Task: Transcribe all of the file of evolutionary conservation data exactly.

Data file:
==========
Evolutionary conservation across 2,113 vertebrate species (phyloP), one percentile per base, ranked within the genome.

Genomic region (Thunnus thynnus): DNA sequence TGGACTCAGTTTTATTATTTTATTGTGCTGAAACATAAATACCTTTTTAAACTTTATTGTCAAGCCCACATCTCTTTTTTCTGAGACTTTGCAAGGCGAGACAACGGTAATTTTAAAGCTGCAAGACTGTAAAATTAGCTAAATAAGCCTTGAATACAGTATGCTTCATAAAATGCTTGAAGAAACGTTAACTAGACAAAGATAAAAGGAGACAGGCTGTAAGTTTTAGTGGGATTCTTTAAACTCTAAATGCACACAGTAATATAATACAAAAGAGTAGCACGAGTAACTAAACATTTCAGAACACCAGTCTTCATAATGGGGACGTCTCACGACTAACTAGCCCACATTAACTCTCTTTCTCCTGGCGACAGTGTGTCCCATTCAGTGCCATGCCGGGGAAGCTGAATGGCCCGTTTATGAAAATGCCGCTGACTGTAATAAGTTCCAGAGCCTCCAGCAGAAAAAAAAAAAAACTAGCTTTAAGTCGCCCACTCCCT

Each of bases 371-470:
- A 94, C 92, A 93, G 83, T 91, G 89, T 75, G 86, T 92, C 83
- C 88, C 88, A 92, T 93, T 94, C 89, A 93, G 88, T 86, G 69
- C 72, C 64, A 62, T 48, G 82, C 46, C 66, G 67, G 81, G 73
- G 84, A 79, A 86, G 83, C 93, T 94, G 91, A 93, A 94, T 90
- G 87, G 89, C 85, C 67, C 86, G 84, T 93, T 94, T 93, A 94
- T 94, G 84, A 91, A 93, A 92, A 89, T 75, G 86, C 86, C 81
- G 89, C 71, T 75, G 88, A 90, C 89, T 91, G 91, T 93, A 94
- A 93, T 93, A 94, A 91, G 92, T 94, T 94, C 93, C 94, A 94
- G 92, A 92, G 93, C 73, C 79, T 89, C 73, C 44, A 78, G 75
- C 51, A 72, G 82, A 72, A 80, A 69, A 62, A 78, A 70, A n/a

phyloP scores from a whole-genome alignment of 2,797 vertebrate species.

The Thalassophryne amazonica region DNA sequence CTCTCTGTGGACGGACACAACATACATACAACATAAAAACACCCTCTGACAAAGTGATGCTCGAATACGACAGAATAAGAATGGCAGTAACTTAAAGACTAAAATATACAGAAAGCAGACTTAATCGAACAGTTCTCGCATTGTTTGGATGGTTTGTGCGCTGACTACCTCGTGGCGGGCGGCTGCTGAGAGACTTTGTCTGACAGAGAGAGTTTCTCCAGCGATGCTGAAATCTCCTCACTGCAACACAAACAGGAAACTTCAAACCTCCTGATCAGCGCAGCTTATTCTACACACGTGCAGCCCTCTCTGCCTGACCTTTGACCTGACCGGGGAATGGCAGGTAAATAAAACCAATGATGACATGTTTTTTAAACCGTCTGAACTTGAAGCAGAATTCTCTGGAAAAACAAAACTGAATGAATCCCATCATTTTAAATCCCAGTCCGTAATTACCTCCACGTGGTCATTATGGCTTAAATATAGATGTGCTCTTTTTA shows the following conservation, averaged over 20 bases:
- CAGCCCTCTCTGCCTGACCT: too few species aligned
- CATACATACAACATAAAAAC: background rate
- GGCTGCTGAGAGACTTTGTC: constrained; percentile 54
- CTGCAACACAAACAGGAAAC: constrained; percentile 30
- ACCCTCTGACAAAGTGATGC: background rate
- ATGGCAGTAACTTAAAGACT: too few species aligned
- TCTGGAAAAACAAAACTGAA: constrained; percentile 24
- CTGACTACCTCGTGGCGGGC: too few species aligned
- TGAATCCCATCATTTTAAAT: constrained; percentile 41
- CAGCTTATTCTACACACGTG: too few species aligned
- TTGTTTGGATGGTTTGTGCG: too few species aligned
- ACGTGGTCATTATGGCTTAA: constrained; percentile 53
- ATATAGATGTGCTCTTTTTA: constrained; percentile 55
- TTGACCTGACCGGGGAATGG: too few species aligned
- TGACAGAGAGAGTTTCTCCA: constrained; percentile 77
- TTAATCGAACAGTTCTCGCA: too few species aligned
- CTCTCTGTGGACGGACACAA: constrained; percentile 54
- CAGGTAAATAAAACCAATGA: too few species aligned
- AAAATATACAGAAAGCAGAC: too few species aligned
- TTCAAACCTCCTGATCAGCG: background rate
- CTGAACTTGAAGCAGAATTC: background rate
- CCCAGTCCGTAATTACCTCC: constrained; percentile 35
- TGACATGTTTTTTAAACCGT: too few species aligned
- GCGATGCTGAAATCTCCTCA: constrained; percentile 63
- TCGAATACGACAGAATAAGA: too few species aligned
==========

Evolutionary conservation across 2,113 vertebrate species (phyloP), one percentile per base, ranked within the genome.

Genomic region (Thunnus thynnus): DNA sequence TGGACTCAGTTTTATTATTTTATTGTGCTGAAACATAAATACCTTTTTAAACTTTATTGTCAAGCCCACATCTCTTTTTTCTGAGACTTTGCAAGGCGAGACAACGGTAATTTTAAAGCTGCAAGACTGTAAAATTAGCTAAATAAGCCTTGAATACAGTATGCTTCATAAAATGCTTGAAGAAACGTTAACTAGACAAAGATAAAAGGAGACAGGCTGTAAGTTTTAGTGGGATTCTTTAAACTCTAAATGCACACAGTAATATAATACAAAAGAGTAGCACGAGTAACTAAACATTTCAGAACACCAGTCTTCATAATGGGGACGTCTCACGACTAACTAGCCCACATTAACTCTCTTTCTCCTGGCGACAGTGTGTCCCATTCAGTGCCATGCCGGGGAAGCTGAATGGCCCGTTTATGAAAATGCCGCTGACTGTAATAAGTTCCAGAGCCTCCAGCAGAAAAAAAAAAAAACTAGCTTTAAGTCGCCCACTCCCT

Each of bases 371-470:
- A 94, C 92, A 93, G 83, T 91, G 89, T 75, G 86, T 92, C 83
- C 88, C 88, A 92, T 93, T 94, C 89, A 93, G 88, T 86, G 69
- C 72, C 64, A 62, T 48, G 82, C 46, C 66, G 67, G 81, G 73
- G 84, A 79, A 86, G 83, C 93, T 94, G 91, A 93, A 94, T 90
- G 87, G 89, C 85, C 67, C 86, G 84, T 93, T 94, T 93, A 94
- T 94, G 84, A 91, A 93, A 92, A 89, T 75, G 86, C 86, C 81
- G 89, C 71, T 75, G 88, A 90, C 89, T 91, G 91, T 93, A 94
- A 93, T 93, A 94, A 91, G 92, T 94, T 94, C 93, C 94, A 94
- G 92, A 92, G 93, C 73, C 79, T 89, C 73, C 44, A 78, G 75
- C 51, A 72, G 82, A 72, A 80, A 69, A 62, A 78, A 70, A n/a

phyloP scores from a whole-genome alignment of 2,797 vertebrate species.

The Thalassophryne amazonica region DNA sequence CTCTCTGTGGACGGACACAACATACATACAACATAAAAACACCCTCTGACAAAGTGATGCTCGAATACGACAGAATAAGAATGGCAGTAACTTAAAGACTAAAATATACAGAAAGCAGACTTAATCGAACAGTTCTCGCATTGTTTGGATGGTTTGTGCGCTGACTACCTCGTGGCGGGCGGCTGCTGAGAGACTTTGTCTGACAGAGAGAGTTTCTCCAGCGATGCTGAAATCTCCTCACTGCAACACAAACAGGAAACTTCAAACCTCCTGATCAGCGCAGCTTATTCTACACACGTGCAGCCCTCTCTGCCTGACCTTTGACCTGACCGGGGAATGGCAGGTAAATAAAACCAATGATGACATGTTTTTTAAACCGTCTGAACTTGAAGCAGAATTCTCTGGAAAAACAAAACTGAATGAATCCCATCATTTTAAATCCCAGTCCGTAATTACCTCCACGTGGTCATTATGGCTTAAATATAGATGTGCTCTTTTTA shows the following conservation, averaged over 20 bases:
- CAGCCCTCTCTGCCTGACCT: too few species aligned
- CATACATACAACATAAAAAC: background rate
- GGCTGCTGAGAGACTTTGTC: constrained; percentile 54
- CTGCAACACAAACAGGAAAC: constrained; percentile 30
- ACCCTCTGACAAAGTGATGC: background rate
- ATGGCAGTAACTTAAAGACT: too few species aligned
- TCTGGAAAAACAAAACTGAA: constrained; percentile 24
- CTGACTACCTCGTGGCGGGC: too few species aligned
- TGAATCCCATCATTTTAAAT: constrained; percentile 41
- CAGCTTATTCTACACACGTG: too few species aligned
- TTGTTTGGATGGTTTGTGCG: too few species aligned
- ACGTGGTCATTATGGCTTAA: constrained; percentile 53
- ATATAGATGTGCTCTTTTTA: constrained; percentile 55
- TTGACCTGACCGGGGAATGG: too few species aligned
- TGACAGAGAGAGTTTCTCCA: constrained; percentile 77
- TTAATCGAACAGTTCTCGCA: too few species aligned
- CTCTCTGTGGACGGACACAA: constrained; percentile 54
- CAGGTAAATAAAACCAATGA: too few species aligned
- AAAATATACAGAAAGCAGAC: too few species aligned
- TTCAAACCTCCTGATCAGCG: background rate
- CTGAACTTGAAGCAGAATTC: background rate
- CCCAGTCCGTAATTACCTCC: constrained; percentile 35
- TGACATGTTTTTTAAACCGT: too few species aligned
- GCGATGCTGAAATCTCCTCA: constrained; percentile 63
- TCGAATACGACAGAATAAGA: too few species aligned